TOM WATSON: Yeah, I did. There's places you try to land the ball. Like 15th green for me, the players, I played with K.J. Choi and Gary Christian and Danny Lee today. Both Gary and Danny hit it over that green. Well, that's the first time they played it. I told them before they hit the shot, you're really just trying to land it on there, try to land it about seven yards on the front edge of the green, that's all you want to do. No, they have to land it 15 yards on the green and where does it go? It goes right over. Well, they didn't listen to the old pro.
MODERATOR: We've got time for a couple more right here and then in the back.
Q. Two part. First, how often did you interact with Sam Snead over the years, particularly when you became more established and he moved on from the Tour??
And second of all, assess how the course looks after all the trees went down, all the damage.
TOM WATSON: Well, I interacted with Sam every year at the Masters champions dinner. He was there and he was always in Sam's form. He had a thousand jokes, a lot of them you couldn't ?? you couldn't say in mixed company, but he had a lot of jokes. But he always played ?? he always played a practice round there. Whether he played in the tournament or not, he went out there and played with some of the other guys like Ford and Gay Brewer and people like that. Again, he'd be on the practice range and I would watch him, I would just go over and watch him and he helped me just by watching him.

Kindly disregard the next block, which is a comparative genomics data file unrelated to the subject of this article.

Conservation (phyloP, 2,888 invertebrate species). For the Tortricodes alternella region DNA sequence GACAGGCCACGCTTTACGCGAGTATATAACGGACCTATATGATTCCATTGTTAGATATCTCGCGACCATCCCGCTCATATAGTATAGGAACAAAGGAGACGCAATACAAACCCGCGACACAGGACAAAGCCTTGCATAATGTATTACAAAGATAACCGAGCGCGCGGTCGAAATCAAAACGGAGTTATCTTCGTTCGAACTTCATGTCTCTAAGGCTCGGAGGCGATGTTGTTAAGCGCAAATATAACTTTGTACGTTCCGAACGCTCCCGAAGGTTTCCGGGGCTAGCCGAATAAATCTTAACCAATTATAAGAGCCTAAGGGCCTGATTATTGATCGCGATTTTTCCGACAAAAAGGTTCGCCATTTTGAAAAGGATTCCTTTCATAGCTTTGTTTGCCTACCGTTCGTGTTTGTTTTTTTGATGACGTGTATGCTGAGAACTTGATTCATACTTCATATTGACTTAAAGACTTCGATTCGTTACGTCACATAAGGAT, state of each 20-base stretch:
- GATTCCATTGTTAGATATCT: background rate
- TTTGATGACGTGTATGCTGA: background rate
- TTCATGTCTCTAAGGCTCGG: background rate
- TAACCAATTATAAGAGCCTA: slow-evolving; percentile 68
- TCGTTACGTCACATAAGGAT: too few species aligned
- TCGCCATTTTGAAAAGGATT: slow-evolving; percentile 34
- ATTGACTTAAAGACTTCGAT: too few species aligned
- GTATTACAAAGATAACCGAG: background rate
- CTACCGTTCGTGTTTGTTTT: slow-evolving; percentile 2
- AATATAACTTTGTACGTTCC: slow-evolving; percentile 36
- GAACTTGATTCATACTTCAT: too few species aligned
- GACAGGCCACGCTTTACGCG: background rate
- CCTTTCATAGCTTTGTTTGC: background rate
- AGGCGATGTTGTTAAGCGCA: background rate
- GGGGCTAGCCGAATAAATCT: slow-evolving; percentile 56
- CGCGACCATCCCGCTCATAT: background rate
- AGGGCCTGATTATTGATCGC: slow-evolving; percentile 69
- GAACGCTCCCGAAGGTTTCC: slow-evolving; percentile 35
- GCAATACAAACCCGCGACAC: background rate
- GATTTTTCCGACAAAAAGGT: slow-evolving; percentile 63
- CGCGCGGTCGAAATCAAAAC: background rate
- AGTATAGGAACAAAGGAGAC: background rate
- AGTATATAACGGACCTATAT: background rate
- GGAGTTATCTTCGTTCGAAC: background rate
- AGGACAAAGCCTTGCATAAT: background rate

The golf course, I got in on Sunday evening, went around with Hill Herrick, the pro here. Hill took me around the entire 18 holes of The Old White. It didn't look like anything had happened. He said, Tom, you wouldn't believe it Friday. Michael, the official photographer here at The Greenbrier, one of the official photographers, he said, I've got pictures to show you this week of what it was like, the damage. There was 500 people out there. Jamie was out, the pro here was out with a leaf blower for 12 hours, he said, in the fairways just blowing the stuff off to the side where they came in and vacuumed it. Just the amount of time and manpower it took to clean it up was amazing, absolutely amazing. Sunday it looked like it always has looked. Had a couple trees knocked down. The saddest one knocked down to me was the oak on No. 1 off the tee, just absolutely majestic oak on the left side in the rough there that really beautifully framed the hole and it's gone.
MODERATOR: Well, Tom, we appreciate your time as always and best of luck this week.
TOM WATSON: Thank you.